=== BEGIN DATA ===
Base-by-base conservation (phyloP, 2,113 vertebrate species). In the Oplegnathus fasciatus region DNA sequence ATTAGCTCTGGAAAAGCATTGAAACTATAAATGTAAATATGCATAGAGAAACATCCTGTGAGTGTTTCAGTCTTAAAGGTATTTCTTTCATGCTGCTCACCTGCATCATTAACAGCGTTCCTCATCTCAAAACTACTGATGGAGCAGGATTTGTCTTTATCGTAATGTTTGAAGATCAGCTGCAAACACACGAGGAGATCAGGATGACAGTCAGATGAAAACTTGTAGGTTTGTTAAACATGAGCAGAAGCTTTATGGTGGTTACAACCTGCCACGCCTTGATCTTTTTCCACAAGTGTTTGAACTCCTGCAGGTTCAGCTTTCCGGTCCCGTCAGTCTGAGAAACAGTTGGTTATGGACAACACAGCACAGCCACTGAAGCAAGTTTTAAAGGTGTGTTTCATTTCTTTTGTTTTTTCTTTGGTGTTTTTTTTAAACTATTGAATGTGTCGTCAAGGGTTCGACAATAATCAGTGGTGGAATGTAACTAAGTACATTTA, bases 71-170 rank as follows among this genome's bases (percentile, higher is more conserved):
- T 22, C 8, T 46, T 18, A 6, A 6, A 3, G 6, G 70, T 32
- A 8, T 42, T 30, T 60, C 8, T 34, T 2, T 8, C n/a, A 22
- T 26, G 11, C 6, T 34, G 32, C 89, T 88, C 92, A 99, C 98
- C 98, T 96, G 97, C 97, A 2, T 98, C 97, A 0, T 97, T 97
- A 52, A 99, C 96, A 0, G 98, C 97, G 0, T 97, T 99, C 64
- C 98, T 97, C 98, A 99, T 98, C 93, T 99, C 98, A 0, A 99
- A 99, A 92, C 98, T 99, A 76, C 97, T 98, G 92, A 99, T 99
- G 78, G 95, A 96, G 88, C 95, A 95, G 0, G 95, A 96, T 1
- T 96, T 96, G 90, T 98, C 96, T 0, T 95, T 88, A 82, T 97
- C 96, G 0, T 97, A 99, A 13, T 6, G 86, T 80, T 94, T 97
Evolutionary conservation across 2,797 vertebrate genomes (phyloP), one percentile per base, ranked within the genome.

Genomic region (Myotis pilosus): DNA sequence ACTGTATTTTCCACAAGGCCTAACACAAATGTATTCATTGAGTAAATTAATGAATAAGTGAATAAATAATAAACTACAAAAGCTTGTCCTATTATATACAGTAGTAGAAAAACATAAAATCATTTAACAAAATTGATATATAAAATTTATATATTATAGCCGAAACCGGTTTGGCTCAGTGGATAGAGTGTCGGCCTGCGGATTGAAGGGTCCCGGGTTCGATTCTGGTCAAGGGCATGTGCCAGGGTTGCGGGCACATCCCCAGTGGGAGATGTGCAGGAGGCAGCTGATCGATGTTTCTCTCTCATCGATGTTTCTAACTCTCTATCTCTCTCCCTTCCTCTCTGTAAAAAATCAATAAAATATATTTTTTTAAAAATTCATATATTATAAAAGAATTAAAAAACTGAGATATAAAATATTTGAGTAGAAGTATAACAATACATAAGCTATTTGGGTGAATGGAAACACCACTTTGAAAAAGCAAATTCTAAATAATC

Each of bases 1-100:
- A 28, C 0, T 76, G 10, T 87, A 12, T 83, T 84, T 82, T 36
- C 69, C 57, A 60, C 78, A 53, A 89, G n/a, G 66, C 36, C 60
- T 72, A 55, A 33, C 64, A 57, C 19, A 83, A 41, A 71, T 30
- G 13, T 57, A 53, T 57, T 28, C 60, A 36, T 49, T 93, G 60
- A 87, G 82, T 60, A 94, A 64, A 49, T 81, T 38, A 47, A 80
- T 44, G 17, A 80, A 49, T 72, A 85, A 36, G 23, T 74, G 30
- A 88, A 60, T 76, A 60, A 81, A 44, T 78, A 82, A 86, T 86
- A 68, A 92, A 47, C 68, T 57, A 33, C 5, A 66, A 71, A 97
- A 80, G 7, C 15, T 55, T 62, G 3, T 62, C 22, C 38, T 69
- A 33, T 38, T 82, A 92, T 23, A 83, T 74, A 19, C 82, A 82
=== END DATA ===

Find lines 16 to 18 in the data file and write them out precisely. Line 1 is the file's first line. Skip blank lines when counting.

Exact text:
- C 69, C 57, A 60, C 78, A 53, A 89, G n/a, G 66, C 36, C 60
- T 72, A 55, A 33, C 64, A 57, C 19, A 83, A 41, A 71, T 30
- G 13, T 57, A 53, T 57, T 28, C 60, A 36, T 49, T 93, G 60